Now, before talking about a proof of Theorem 2, I would like to state the following

Fun Fact 3: Every prime factor of n! is less than or equal to n.

This follows from the fact that if a prime p divides a product, it must divide at least one of its factors, p\vert ab \Rightarrow p\vert a \vee p\vert b. In the case of Fun Fact 3 it implies that if a prime p divides n! then it must divide one of the factors 1\cdot 2 \cdot \ldots \cdot n.

Now, let’s get back to the proof of Theorem 2: What we want to understand is “how often” a certain prime number divides n!. And this quantity will be called \nu_p(n!). Let’s look at an example first: The prime number 2 divides 4!=24=3\cdot 2^3 exactly 3 times. According to the formula that we want to prove \nu_2(4!) = \lfloor\frac{4}{2}\rfloor + \lfloor\frac{4}{2^2}\rfloor + \lfloor\frac{4}{2^3}\rfloor + \ldots = 2 + 1 + 0 + \ldots = 3. The reason why this works is because p divides \lfloor\frac{n}{p}\rfloor factors (2 divides 2 and 4 in the example). p^2 divides \lfloor\frac{n}{p^2}\rfloor factors (2^2 divides only 4 in the example). And so on. Thus, since all numbers that are divisible by p^2 are also divisble by p, they contribute via both terms of the sum. In our example, the number 4 contributes once via the first term and once via the second term. In total it contributes 2 to \nu_2(4!) which makes sense since it is equal to 2^2. This concludes our proof of Theorem 2. \Box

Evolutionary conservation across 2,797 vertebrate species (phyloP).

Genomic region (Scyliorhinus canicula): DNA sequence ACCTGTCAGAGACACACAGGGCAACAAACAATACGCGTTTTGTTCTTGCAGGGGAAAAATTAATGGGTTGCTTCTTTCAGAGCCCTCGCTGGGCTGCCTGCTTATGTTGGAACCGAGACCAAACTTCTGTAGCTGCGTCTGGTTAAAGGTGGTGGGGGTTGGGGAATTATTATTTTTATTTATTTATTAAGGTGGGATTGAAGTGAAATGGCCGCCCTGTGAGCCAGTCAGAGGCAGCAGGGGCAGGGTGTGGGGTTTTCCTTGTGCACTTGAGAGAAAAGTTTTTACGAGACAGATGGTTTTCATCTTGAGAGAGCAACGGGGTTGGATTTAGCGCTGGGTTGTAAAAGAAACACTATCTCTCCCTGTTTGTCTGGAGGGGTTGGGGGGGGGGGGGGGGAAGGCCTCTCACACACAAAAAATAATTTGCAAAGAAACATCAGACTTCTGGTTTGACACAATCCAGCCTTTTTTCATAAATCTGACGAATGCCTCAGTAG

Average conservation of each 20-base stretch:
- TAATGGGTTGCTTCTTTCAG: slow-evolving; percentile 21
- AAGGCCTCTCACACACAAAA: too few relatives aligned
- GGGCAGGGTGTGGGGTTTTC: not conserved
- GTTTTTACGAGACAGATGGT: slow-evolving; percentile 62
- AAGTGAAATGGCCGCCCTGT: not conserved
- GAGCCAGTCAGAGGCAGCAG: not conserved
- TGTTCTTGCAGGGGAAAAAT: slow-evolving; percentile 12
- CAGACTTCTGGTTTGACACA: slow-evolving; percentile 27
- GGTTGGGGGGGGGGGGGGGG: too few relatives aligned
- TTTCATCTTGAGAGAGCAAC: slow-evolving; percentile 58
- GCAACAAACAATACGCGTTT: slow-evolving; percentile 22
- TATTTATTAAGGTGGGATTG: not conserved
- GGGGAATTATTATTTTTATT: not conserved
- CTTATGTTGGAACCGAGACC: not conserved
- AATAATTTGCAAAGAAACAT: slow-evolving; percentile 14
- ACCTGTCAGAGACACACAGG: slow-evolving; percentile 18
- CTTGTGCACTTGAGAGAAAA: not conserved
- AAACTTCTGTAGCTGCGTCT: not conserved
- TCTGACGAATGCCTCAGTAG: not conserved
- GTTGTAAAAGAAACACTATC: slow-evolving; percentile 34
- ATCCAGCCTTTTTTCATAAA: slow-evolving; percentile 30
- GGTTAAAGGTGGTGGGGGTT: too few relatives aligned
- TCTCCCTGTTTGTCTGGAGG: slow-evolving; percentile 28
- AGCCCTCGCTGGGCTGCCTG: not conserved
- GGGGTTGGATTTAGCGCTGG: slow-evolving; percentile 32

Now that we know Legendre’s Theorem, we can prove the lower bound of Theorem 1: I will reproduce this proof from [Cheb] and add some comments and tables. We will first define a number N := {2n \choose n} = \frac{2n!}{n!(2n-n)!} = \frac{2n!}{(n!)^2}. We can apply Theorem 2 to obtain \nu_p(N) = \sum_{m\geq 1} \left(\lfloor\frac{2n}{p^m}\rfloor - 2\lfloor\frac{n}{p^m}\rfloor\right). All the terms in this sum are either 0 or 1. This becomes evident by